The idea of a learning organization where people continually expand their capacity to create the results they truly desire, where new and expansive patterns of thinking are nurtured, where collective aspiration is set free, and where people are continually learning how to learn together has been a relatively new paradigm, one introduced by Peter Senge in the early 90s. As Senge's paradigm shift was explored by educators and shared in educational journals, the label became learning communities.6

In the education setting, the learning community is demonstrated by people from multiple constituencies, at all levels, collaboratively and continually working together (Louis & Kruse, 1995). Such collaborative work is grounded in reflective dialogue, in which staff conduct conversations about students and teaching and learning, identifying related issues and problems.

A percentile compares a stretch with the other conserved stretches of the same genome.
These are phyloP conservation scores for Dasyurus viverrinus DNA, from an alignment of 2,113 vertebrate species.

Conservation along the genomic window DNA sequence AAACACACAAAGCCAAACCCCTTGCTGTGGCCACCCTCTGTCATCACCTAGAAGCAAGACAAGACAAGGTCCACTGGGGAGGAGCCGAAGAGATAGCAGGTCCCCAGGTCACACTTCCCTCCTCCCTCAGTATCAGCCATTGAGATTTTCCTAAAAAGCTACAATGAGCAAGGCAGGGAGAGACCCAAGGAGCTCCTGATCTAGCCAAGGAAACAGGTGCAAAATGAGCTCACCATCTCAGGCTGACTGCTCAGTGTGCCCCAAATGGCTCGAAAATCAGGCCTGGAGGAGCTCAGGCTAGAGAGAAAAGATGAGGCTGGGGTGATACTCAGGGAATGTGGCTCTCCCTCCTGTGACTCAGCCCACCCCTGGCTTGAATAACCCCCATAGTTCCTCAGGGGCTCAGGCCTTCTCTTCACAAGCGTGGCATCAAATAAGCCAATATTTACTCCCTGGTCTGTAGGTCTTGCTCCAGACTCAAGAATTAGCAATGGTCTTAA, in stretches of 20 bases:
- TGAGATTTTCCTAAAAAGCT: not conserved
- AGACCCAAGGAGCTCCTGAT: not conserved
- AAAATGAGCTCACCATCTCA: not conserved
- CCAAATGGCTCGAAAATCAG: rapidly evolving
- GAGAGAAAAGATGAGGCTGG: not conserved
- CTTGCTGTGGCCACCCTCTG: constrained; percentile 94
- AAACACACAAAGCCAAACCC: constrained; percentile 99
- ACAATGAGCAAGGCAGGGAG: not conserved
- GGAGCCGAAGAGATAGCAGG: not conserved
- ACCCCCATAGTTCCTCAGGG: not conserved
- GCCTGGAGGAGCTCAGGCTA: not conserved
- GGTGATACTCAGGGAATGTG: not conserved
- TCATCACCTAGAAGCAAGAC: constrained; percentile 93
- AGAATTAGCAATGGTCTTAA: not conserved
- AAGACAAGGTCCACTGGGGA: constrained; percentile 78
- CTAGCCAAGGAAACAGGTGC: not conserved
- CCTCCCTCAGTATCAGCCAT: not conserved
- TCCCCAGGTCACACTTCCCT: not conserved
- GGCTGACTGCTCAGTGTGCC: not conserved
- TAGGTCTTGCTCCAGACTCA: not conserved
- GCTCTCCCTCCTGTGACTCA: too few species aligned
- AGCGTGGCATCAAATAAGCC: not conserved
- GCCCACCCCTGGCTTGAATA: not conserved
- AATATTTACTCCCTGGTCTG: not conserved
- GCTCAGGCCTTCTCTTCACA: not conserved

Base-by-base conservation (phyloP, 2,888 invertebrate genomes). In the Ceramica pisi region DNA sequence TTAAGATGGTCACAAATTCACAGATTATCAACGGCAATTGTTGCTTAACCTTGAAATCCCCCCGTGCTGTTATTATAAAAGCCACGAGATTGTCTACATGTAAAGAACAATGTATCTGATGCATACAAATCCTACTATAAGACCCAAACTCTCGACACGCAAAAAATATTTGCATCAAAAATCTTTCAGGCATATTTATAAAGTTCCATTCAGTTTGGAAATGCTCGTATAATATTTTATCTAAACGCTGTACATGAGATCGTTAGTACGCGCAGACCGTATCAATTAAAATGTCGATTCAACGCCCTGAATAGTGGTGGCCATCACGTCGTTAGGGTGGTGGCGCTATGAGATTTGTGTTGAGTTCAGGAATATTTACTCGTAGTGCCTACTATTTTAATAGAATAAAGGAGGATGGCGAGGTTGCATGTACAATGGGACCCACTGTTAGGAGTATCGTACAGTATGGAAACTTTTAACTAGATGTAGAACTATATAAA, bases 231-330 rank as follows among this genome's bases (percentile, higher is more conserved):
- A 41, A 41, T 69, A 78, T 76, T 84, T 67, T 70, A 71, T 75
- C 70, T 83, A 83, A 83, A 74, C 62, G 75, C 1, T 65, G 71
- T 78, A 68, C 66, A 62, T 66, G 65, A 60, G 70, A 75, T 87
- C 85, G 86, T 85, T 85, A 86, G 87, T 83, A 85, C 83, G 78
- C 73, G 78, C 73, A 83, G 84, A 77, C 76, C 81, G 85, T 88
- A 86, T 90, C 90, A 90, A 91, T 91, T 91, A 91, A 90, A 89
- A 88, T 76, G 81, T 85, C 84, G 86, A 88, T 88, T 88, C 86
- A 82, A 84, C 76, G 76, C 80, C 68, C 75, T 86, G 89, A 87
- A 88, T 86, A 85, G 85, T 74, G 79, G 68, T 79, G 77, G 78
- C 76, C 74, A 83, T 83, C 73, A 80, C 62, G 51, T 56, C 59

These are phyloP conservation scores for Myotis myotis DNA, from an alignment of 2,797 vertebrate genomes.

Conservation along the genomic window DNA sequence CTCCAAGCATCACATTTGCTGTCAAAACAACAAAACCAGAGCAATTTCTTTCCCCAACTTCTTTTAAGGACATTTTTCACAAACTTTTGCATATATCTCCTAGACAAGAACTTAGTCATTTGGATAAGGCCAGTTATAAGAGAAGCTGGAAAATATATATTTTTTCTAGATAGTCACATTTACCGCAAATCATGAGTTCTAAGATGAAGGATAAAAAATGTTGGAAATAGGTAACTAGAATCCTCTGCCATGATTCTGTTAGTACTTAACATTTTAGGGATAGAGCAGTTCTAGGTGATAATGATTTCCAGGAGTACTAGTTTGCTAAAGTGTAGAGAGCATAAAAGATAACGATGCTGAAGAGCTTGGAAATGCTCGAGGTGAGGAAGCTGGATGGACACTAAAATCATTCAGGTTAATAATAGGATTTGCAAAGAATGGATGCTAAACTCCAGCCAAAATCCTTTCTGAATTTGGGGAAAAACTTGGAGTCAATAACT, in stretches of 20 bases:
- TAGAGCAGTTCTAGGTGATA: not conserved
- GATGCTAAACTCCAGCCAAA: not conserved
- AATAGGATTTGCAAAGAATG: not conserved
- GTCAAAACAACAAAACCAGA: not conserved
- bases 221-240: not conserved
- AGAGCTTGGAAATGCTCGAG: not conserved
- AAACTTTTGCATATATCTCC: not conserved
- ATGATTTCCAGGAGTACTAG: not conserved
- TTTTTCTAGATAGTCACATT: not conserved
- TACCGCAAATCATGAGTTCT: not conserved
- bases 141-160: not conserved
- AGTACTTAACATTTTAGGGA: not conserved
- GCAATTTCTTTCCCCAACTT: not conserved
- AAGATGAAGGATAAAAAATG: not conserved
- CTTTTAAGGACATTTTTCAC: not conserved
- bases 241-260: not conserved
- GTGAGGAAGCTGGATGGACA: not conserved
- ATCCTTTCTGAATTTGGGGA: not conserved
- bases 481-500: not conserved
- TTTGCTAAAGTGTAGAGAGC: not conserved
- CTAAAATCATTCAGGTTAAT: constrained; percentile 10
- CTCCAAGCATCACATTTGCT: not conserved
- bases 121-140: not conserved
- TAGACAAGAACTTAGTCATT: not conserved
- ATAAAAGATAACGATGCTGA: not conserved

Participants engaged in such conversations learn to apply new ideas and information to problem solving and therefore are able to create new conditions for students. Key tools in this process are shared values and vision; supportive physical, temporal, and social conditions; and a shared personal practice.